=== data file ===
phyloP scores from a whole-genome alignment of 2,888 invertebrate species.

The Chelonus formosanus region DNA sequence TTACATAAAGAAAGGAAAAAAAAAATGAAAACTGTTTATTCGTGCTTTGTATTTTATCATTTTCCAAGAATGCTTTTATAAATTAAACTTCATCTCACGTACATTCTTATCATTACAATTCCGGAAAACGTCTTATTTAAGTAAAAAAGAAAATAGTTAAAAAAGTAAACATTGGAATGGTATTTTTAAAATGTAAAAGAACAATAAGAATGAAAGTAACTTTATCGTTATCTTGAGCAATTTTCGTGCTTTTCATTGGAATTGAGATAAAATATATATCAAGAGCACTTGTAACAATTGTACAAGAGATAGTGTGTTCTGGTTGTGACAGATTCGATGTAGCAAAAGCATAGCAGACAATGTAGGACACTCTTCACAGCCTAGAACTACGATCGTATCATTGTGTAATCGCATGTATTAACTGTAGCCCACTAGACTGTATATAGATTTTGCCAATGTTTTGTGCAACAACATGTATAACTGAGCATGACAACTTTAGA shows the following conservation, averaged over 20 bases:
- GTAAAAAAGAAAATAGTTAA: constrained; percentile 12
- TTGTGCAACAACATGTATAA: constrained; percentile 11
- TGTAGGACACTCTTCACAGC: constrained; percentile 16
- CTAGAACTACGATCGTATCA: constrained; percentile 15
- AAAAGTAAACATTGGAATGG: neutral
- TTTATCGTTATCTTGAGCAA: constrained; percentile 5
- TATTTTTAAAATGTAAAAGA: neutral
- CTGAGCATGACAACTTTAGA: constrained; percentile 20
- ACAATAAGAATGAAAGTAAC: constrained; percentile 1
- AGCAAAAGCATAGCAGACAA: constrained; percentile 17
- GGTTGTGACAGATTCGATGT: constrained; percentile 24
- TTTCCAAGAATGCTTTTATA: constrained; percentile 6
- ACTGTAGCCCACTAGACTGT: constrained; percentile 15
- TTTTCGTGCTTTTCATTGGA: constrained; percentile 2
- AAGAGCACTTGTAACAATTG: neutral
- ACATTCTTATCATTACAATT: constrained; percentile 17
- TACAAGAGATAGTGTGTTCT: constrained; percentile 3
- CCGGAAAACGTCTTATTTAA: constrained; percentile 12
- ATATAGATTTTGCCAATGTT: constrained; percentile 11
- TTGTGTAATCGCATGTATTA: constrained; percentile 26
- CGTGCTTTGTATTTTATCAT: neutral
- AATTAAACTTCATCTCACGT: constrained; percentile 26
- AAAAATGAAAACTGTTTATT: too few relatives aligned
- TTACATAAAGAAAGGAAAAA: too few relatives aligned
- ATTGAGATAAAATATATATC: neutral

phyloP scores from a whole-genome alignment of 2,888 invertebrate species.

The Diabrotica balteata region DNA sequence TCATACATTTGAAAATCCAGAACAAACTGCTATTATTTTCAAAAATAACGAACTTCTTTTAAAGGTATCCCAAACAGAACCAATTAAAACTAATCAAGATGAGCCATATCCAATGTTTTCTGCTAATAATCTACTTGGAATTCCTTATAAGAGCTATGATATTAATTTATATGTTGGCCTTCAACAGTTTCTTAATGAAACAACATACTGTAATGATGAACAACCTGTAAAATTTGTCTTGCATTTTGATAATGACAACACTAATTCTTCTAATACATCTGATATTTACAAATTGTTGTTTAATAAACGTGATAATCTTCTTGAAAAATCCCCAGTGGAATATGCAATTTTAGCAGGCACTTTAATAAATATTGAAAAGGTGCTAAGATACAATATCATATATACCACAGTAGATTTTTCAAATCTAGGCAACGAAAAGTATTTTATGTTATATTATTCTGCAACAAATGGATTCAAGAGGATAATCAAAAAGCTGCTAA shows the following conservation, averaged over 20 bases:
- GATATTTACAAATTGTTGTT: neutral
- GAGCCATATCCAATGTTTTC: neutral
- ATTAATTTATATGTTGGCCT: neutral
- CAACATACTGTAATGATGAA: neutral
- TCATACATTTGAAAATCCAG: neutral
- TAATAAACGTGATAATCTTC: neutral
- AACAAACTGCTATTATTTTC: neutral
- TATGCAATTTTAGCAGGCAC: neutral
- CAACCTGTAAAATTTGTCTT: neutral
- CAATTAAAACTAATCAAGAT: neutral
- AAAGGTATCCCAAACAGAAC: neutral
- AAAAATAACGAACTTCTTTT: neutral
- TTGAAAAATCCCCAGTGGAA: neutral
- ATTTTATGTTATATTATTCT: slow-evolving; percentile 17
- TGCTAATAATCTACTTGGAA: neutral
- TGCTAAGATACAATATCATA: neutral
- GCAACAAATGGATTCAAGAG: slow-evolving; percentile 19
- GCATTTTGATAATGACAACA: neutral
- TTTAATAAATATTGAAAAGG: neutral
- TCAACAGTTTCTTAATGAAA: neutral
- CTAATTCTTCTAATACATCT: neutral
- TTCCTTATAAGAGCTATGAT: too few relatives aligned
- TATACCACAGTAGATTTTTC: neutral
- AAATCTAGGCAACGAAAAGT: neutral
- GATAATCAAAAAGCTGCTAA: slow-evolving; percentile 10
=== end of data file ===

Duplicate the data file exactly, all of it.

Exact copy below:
phyloP scores from a whole-genome alignment of 2,888 invertebrate species.

The Chelonus formosanus region DNA sequence TTACATAAAGAAAGGAAAAAAAAAATGAAAACTGTTTATTCGTGCTTTGTATTTTATCATTTTCCAAGAATGCTTTTATAAATTAAACTTCATCTCACGTACATTCTTATCATTACAATTCCGGAAAACGTCTTATTTAAGTAAAAAAGAAAATAGTTAAAAAAGTAAACATTGGAATGGTATTTTTAAAATGTAAAAGAACAATAAGAATGAAAGTAACTTTATCGTTATCTTGAGCAATTTTCGTGCTTTTCATTGGAATTGAGATAAAATATATATCAAGAGCACTTGTAACAATTGTACAAGAGATAGTGTGTTCTGGTTGTGACAGATTCGATGTAGCAAAAGCATAGCAGACAATGTAGGACACTCTTCACAGCCTAGAACTACGATCGTATCATTGTGTAATCGCATGTATTAACTGTAGCCCACTAGACTGTATATAGATTTTGCCAATGTTTTGTGCAACAACATGTATAACTGAGCATGACAACTTTAGA shows the following conservation, averaged over 20 bases:
- GTAAAAAAGAAAATAGTTAA: constrained; percentile 12
- TTGTGCAACAACATGTATAA: constrained; percentile 11
- TGTAGGACACTCTTCACAGC: constrained; percentile 16
- CTAGAACTACGATCGTATCA: constrained; percentile 15
- AAAAGTAAACATTGGAATGG: neutral
- TTTATCGTTATCTTGAGCAA: constrained; percentile 5
- TATTTTTAAAATGTAAAAGA: neutral
- CTGAGCATGACAACTTTAGA: constrained; percentile 20
- ACAATAAGAATGAAAGTAAC: constrained; percentile 1
- AGCAAAAGCATAGCAGACAA: constrained; percentile 17
- GGTTGTGACAGATTCGATGT: constrained; percentile 24
- TTTCCAAGAATGCTTTTATA: constrained; percentile 6
- ACTGTAGCCCACTAGACTGT: constrained; percentile 15
- TTTTCGTGCTTTTCATTGGA: constrained; percentile 2
- AAGAGCACTTGTAACAATTG: neutral
- ACATTCTTATCATTACAATT: constrained; percentile 17
- TACAAGAGATAGTGTGTTCT: constrained; percentile 3
- CCGGAAAACGTCTTATTTAA: constrained; percentile 12
- ATATAGATTTTGCCAATGTT: constrained; percentile 11
- TTGTGTAATCGCATGTATTA: constrained; percentile 26
- CGTGCTTTGTATTTTATCAT: neutral
- AATTAAACTTCATCTCACGT: constrained; percentile 26
- AAAAATGAAAACTGTTTATT: too few relatives aligned
- TTACATAAAGAAAGGAAAAA: too few relatives aligned
- ATTGAGATAAAATATATATC: neutral

phyloP scores from a whole-genome alignment of 2,888 invertebrate species.

The Diabrotica balteata region DNA sequence TCATACATTTGAAAATCCAGAACAAACTGCTATTATTTTCAAAAATAACGAACTTCTTTTAAAGGTATCCCAAACAGAACCAATTAAAACTAATCAAGATGAGCCATATCCAATGTTTTCTGCTAATAATCTACTTGGAATTCCTTATAAGAGCTATGATATTAATTTATATGTTGGCCTTCAACAGTTTCTTAATGAAACAACATACTGTAATGATGAACAACCTGTAAAATTTGTCTTGCATTTTGATAATGACAACACTAATTCTTCTAATACATCTGATATTTACAAATTGTTGTTTAATAAACGTGATAATCTTCTTGAAAAATCCCCAGTGGAATATGCAATTTTAGCAGGCACTTTAATAAATATTGAAAAGGTGCTAAGATACAATATCATATATACCACAGTAGATTTTTCAAATCTAGGCAACGAAAAGTATTTTATGTTATATTATTCTGCAACAAATGGATTCAAGAGGATAATCAAAAAGCTGCTAA shows the following conservation, averaged over 20 bases:
- GATATTTACAAATTGTTGTT: neutral
- GAGCCATATCCAATGTTTTC: neutral
- ATTAATTTATATGTTGGCCT: neutral
- CAACATACTGTAATGATGAA: neutral
- TCATACATTTGAAAATCCAG: neutral
- TAATAAACGTGATAATCTTC: neutral
- AACAAACTGCTATTATTTTC: neutral
- TATGCAATTTTAGCAGGCAC: neutral
- CAACCTGTAAAATTTGTCTT: neutral
- CAATTAAAACTAATCAAGAT: neutral
- AAAGGTATCCCAAACAGAAC: neutral
- AAAAATAACGAACTTCTTTT: neutral
- TTGAAAAATCCCCAGTGGAA: neutral
- ATTTTATGTTATATTATTCT: slow-evolving; percentile 17
- TGCTAATAATCTACTTGGAA: neutral
- TGCTAAGATACAATATCATA: neutral
- GCAACAAATGGATTCAAGAG: slow-evolving; percentile 19
- GCATTTTGATAATGACAACA: neutral
- TTTAATAAATATTGAAAAGG: neutral
- TCAACAGTTTCTTAATGAAA: neutral
- CTAATTCTTCTAATACATCT: neutral
- TTCCTTATAAGAGCTATGAT: too few relatives aligned
- TATACCACAGTAGATTTTTC: neutral
- AAATCTAGGCAACGAAAAGT: neutral
- GATAATCAAAAAGCTGCTAA: slow-evolving; percentile 10